Using the same lines, we examined whether LRRK2 complemented an SNB mislocalization phenotype putatively associated with the lrk-1 [km17] strain (Sakaguchi-Nakashima et al., 2007). SNB does not normally reside in the dendrites, but in the lrk-1 [km17] strain, SNB expression is present at the dendritic tip of the amphid sensory neuron. Surprisingly, neither WT LRRK2 nor G2019S LRRK2 modified SNB::GFP fluorescence in the distal amphid (supplemental Fig. 5, available at www.jneurosci.org as supplemental material). Thus, expressing WT LRRK2 modulated SNB::GFP expression but did not complement the mislocalization observed in the SNB::GFP/lrk-1 [km17] line.
Dopaminergic marker loss is greater in C. elegans expressing G2019S LRRK2 than WT LRRK2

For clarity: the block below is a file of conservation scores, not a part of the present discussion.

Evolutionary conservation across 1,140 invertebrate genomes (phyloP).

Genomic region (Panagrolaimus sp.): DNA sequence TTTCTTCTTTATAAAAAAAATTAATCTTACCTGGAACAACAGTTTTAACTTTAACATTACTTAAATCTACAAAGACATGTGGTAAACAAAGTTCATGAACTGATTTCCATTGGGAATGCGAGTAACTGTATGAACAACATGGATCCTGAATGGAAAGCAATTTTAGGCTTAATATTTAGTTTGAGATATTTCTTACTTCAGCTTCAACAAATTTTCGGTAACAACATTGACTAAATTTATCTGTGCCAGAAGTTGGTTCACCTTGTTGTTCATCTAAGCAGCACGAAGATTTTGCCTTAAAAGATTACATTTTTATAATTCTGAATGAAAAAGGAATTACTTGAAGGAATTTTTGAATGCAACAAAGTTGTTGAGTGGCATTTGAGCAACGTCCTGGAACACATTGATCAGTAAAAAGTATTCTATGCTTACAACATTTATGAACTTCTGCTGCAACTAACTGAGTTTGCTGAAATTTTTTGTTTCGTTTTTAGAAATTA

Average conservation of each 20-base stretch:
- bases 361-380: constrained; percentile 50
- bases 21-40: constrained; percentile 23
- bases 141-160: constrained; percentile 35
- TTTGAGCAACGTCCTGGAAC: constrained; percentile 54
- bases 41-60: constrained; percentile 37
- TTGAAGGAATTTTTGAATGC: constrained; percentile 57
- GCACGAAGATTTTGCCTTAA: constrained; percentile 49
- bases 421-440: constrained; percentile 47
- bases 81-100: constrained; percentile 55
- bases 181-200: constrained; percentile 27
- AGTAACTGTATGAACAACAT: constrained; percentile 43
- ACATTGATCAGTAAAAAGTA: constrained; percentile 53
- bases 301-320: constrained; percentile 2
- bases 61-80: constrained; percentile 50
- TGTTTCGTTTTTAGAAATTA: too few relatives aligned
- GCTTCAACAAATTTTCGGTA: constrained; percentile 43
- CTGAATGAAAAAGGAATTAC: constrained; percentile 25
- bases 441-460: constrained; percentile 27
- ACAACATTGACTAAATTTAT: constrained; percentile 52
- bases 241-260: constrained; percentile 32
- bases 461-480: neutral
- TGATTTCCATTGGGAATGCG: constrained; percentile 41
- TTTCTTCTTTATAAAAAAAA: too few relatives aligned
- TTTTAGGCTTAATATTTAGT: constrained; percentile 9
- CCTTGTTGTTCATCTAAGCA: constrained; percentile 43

Dopaminergic neurons show selective vulnerability in subjects with LRRK2 mutations. We used the ability to track individual neurons in C. elegans in vivo to examine the effects of LRRK2 on dopaminergic neurons. WT and G2019S LRRK2 lines (lines wlzIs2 and wlzIs4) were crossed with a C. elegans line expressing GFP driven by the dopamine transporter-1 (DAT) promoter DAT::GFP (strain 410), and the DAT::GFP fluorescence was monitored (Kuwahara et al., 2006). Previous work by Nass et al. (2002) demonstrated that loss of fluorescence of a DAT::GFP construct is associated with degeneration of dopaminergic neurons in C. elegans. Age-synchronized C. elegans lines expressing LRRK2 (WT and G2019S) showed strong dopaminergic GFP signal during the L3 stage that was similar to or slightly stronger than the 410 control line (Fig. 4A, B). On reaching adulthood, the dopaminergic signal showed a rapid decrease in LRRK2 lines, with the G2019S LRRK2/DAT::GFP line showing a significantly greater decrease in signal. By day 2 of adult life, the signal of G2019S LRRK2/DAT::GFP line was 80% less than the control 410 DAT::GFP line and 60% less than the WT line (Fig. 4A–C). Additional aging produced loss of GFP signal such that, by day 5, fluorescence was reduced to similar levels in all the nematode lines.